North Korea on Thursday accused select senior United States officials of attempting to further strengthen international sanctions imposed on the reclusive nation.
Pyongyang asserted that it had stopped its nuclear missile programme and dismantled its nuclear testing site, as part of the global commitment for ensuring denuclearisation on the Korean Peninsula, Yonhap News Agency reported.
In a statement carried by the Korean Central News Agency, North Korea's foreign spokesperson said, "As long as the US denies even the basic decorum for its dialogue partner and clings to the outdated acting script which the previous administrations have all tried and failed, one cannot expect any progress in the implementation."
The unnamed spokesperson cautioned that there was no guarantee as to when the current atmosphere of peace and stability would continue in the peninsula.
The spokesperson maintained that North Korea remained committed to building trust and confidence and implementing the US-North Korea joint statement in good faith.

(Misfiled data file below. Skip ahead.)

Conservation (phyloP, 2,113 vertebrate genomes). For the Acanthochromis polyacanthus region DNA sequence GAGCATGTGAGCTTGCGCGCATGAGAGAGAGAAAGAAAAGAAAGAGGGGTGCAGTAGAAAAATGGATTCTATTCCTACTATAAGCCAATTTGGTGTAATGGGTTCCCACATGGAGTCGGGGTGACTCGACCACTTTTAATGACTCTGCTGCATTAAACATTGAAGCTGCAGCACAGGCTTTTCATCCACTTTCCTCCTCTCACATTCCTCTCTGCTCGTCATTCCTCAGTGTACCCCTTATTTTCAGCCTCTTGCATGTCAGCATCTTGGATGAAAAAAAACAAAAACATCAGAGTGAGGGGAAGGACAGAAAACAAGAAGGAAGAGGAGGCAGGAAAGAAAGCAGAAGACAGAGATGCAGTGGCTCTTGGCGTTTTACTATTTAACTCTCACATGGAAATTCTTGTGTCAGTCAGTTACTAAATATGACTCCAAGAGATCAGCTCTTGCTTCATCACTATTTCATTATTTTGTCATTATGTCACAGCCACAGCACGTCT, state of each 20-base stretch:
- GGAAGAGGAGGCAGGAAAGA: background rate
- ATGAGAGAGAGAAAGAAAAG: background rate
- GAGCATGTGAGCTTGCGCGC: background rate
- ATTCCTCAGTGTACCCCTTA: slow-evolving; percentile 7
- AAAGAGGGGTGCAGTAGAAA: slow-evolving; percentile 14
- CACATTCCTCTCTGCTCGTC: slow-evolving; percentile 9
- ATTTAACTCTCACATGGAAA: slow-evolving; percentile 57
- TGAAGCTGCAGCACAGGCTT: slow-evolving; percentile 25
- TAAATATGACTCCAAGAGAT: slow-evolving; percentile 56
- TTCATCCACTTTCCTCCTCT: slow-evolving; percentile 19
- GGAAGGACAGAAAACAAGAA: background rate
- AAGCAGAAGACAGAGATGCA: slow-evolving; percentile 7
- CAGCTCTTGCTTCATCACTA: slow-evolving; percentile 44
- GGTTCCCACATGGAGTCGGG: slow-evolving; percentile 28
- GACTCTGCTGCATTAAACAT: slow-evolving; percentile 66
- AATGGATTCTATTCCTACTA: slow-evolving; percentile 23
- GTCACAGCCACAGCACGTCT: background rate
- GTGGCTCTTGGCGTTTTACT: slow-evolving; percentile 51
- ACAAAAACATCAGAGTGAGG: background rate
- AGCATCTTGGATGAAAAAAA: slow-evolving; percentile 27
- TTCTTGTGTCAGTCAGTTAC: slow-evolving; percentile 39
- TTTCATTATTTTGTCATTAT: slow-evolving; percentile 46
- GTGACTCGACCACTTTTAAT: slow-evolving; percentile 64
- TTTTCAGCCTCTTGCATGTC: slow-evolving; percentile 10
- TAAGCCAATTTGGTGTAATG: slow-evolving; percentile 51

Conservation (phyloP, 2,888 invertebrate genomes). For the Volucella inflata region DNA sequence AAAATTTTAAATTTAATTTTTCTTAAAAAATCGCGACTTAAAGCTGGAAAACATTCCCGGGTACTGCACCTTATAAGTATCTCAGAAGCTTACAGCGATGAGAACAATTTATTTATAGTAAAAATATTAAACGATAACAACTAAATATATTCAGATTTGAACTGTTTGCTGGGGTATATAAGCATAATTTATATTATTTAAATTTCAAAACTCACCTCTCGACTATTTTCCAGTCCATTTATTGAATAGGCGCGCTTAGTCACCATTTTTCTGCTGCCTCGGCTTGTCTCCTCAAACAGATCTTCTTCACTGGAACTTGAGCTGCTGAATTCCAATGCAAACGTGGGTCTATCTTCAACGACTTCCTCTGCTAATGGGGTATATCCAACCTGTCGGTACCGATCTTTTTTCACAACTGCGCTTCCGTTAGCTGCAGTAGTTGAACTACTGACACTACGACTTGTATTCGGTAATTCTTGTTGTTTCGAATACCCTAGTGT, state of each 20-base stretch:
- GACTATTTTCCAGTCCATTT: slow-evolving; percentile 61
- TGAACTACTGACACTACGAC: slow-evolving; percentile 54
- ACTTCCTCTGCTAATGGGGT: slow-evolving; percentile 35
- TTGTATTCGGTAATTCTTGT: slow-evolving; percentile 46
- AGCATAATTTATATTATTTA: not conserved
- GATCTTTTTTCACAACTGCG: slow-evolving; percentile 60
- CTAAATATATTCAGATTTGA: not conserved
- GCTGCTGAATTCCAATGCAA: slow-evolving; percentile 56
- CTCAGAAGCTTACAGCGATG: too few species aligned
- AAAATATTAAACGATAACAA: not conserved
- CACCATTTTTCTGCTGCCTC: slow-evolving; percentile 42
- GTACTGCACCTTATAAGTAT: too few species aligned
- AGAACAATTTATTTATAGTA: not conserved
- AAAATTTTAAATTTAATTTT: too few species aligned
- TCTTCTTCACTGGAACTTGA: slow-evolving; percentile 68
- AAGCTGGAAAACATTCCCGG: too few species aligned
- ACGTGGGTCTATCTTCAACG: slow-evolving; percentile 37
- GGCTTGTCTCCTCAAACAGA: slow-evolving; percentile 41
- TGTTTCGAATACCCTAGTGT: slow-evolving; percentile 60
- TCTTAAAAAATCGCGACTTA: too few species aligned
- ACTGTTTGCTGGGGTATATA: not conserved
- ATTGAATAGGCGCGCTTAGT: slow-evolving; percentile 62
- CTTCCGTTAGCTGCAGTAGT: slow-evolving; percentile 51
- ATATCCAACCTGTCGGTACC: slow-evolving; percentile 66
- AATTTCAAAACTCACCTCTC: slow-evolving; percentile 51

"The U.S. should, even at this belated time, respond to our sincere efforts in a corresponding manner," the spokesperson added.
At the Singapore summit in June, North Korean leader Kim Jong-un and US President Donald Trump had signed a joint agreement, wherein the latter agreed to work for a 'complete denuclearisation of the Korean Peninsula' in exchange for security guarantees by the US.
On Monday, Seoul asked Pyongyang to accelerate their denuclearisation process, while asking the US to faithfully carry out its promises on the same.
Asked about a possible breakthrough in the denuclearisation talks between North Korea and the US, Yonhap News Agency quoted Cheong Wa Dae (South Korean Presidential office) spokesperson Kim Eui-kyeom saying, "We are asking North Korea to speed up its denuclearisation process. And to the US, we are asking that it to show sincere efforts about corresponding measures that North Korea is demanding."
Last week, a US official said that North Korea was reportedly constructing new intercontinental ballistic missiles (ICBMs) and its missile programme was doing "business as usual."